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Need help. Considering building a PC

#1BoomerTheGreatPosted 6/6/2014 12:00:56 PM
I need help from experienced PC users with creating a gaming PC. I need to know how much I should expect to spend and how does the experience differ from consoles?

Any and all input would be appreciated. I need help with all parts and I need to know about Steam and such.

Also I want to make a good gaming PC, a little better than a PS4 but it doesnt have to be the best ever.

I would prefer not to go over 1000$..
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Greatness comes from within
#2ShubPosted 6/6/2014 12:02:25 PM
A $1000 PC will not just be a little better than a PS4, it'll be a lot better.
What do you need to know about Steam?
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-What is best in life?
-To crush your enemies, see them driven before you, and to hear the lamentation of the women.
#3BoomerTheGreat(Topic Creator)Posted 6/6/2014 12:04:56 PM
Shub posted...
A $1000 PC will not just be a little better than a PS4, it'll be a lot better.
What do you need to know about Steam?


I know next to nothing about it. I hear alot of people talk about steam though that are PC gamers. Is it a website or something you buy games from?
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Greatness comes from within
#4ShubPosted 6/6/2014 12:06:10 PM
http://en.wikipedia.org/wiki/Steam_(software)
http://store.steampowered.com/
http://store.steampowered.com/about/
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-What is best in life?
-To crush your enemies, see them driven before you, and to hear the lamentation of the women.
#5LvthnPosted 6/6/2014 12:18:49 PM
So basically, we're starting from scratch with your entry into PC gaming? That's alright, everyone starts somewhere.

Price is the one thing everyone worries about; it's not nearly as bad as you may think, the "thing" is that the cost of a PC is pretty much exactly what you want it to be, so there's always the temptation to go just one better. Fortunately PCs are expandable and upgradable so even if you didn't get, say, an SSD today, you can get a few months from now with no real inconvenience. Parts also can carry over, especially things like your case, your HDDs, your memory (though with DDR4 on the horizon, maybe less so in the near future), peripherals, etc, saving you money in the future when you upgrade. $500 will get you a PC that will run at PS4 levels (which by PC standards, is not considered that great), $800-$1000 will get you an excellent PC that will stuff PS4, XBone, and WiiU into the same pipe and smoke them all for breakfast, nevermind that it will still do everything a PC does that a console doesn't.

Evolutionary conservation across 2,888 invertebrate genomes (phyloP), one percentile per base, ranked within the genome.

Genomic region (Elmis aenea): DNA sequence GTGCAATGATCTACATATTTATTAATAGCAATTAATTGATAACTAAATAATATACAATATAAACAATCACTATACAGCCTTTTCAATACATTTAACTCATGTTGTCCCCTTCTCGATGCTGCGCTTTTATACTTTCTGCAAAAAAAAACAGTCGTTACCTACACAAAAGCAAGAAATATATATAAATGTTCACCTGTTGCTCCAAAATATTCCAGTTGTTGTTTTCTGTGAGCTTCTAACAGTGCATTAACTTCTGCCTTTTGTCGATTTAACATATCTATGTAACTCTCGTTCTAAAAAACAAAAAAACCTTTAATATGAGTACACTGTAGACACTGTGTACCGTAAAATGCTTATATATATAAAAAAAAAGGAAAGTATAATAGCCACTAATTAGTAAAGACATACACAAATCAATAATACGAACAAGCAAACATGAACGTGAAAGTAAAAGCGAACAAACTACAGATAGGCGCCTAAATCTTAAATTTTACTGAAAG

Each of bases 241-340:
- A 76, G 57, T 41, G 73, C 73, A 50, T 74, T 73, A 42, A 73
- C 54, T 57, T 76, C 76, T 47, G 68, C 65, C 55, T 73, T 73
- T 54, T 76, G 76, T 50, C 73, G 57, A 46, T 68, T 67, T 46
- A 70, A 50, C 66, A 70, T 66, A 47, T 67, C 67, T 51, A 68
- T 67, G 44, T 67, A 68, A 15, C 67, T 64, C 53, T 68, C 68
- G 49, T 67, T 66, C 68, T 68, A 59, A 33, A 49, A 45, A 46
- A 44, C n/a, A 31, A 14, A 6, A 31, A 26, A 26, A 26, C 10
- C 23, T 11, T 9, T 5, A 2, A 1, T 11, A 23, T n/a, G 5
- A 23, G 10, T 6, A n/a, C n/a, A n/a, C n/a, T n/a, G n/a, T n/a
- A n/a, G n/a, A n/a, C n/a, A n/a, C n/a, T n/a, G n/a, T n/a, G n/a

Steam is just a game client/service and storefront. It does offer some nice features like free cloud, unlimited downloads, and free online, but of course it's most famous for its sales, easily among the best and most frequent in the entire industry. Steam alone is sometimes given as a justification for PC gaming because if you game a lot, you will save money and have many times the games as you would on console. All games bought on Steam are digital downloads, are lifetime purchases, and can be installed on any machine you own as many times as you like.

For picking parts, logicalincrements and pcpartspicker are great starting points, as is just general shopping on NewEgg or a similar website. NewEgg also has videos on youtube explaining how to build a gaming PC beginning to end, and videos for most PC components explaining how to pick the right part for you.
#6CELTEKKPosted 6/6/2014 12:24:36 PM
doing a little bit of research into your build and individual parts goes a long way. figure out what you want from your PC, then go from there.
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steam:celtekk|origin:celtekk
"Get dungeons." - WyzeGye, 2014
#7BoomerTheGreat(Topic Creator)Posted 6/6/2014 12:26:47 PM
Lvthn posted...
So basically, we're starting from scratch with your entry into PC gaming? That's alright, everyone starts somewhere.

Price is the one thing everyone worries about; it's not nearly as bad as you may think, the "thing" is that the cost of a PC is pretty much exactly what you want it to be, so there's always the temptation to go just one better. Fortunately PCs are expandable and upgradable so even if you didn't get, say, an SSD today, you can get a few months from now with no real inconvenience. Parts also can carry over, especially things like your case, your HDDs, your memory (though with DDR4 on the horizon, maybe less so in the near future), peripherals, etc, saving you money in the future when you upgrade. $500 will get you a PC that will run at PS4 levels (which by PC standards, is not considered that great), $800-$1000 will get you an excellent PC that will stuff PS4, XBone, and WiiU into the same pipe and smoke them all for breakfast, nevermind that it will still do everything a PC does that a console doesn't.